One-Bedroom Rent MBTA Map Shows Huge Differences

A new RentHop report asks where the train of rising rents stops.
Map by RentHop

Map by RentHop. CLICK TO ENLARGE

The criteria for apartment hunters in the city usually revolve around two main factors: price and proximity to public transit.

In a new analysis, apartment rental search engine RentHop combined the two factors and visualized them on an MBTA map. By looking at apartment listings within about a third of a mile of each T stop, RentHop created a graphic that shows the median rent for one-bedroom apartments at every stop.

The rent map shows huge differences, both in prices between each stop and in prices compared to last year. For example, choosing to live at either Broadway or Andrew on the Red Line is a $400 difference in rent—Broadway’s median rent clocks in at $2,600, whereas Andrew’s is $2,195. Skip down one more stop to JFK/UMass and a one-bedroom goes for $1,813. That’s an $800 difference from Broadway. Similarly, median rent at Aquarium on the Blue Line is $2,295. Choose to live across the harbor at Maverick and you’ll save about $300 a month.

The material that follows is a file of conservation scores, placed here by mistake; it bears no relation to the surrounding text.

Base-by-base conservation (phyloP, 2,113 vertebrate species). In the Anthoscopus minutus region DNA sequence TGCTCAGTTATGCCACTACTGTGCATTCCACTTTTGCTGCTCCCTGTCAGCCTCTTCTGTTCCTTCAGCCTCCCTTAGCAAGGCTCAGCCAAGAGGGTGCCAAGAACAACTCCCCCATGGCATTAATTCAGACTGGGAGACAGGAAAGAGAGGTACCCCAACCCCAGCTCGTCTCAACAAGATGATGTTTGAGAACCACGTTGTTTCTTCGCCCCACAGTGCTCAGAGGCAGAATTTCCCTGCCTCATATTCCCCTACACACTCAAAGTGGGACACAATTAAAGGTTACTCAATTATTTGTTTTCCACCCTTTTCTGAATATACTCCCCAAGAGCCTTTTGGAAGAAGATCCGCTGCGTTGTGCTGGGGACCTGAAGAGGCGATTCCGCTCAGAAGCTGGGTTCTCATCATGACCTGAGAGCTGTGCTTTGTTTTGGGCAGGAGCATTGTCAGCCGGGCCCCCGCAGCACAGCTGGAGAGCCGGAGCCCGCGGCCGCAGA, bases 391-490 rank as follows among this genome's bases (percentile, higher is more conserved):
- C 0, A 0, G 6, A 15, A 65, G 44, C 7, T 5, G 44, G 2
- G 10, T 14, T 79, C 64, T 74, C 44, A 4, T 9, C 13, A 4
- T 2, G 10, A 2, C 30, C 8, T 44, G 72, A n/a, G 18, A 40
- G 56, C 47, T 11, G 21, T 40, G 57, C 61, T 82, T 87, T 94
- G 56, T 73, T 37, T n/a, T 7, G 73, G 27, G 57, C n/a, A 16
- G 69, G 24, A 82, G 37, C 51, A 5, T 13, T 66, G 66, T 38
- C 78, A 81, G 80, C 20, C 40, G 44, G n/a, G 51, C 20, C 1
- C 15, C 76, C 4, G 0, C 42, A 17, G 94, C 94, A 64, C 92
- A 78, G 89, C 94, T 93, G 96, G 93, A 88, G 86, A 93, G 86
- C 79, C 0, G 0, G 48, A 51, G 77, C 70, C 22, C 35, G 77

Percentages on the map show how median one-bedroom rent has changed since 2015. It’s 9 percent more expensive to live in Central Square this year (making it pricier than Harvard Square) and 18 percent more expensive to live at Savin Hill. The largest jump in price is at Riverside, where the median rent has increased a whopping 22 percent.

On the other hand, some stops decreased in price—Community College, Lechmere, Mattapan, and Butler are all more than 5 percent cheaper than last year.

While it’s no surprise that T stops and rent prices are correlated, it turns out a difference in a few stops can lead to huge savings.


Madeline Bilis Associate Editor at Boston Magazine @madelinebilis
mbilis@bostonmagazine.com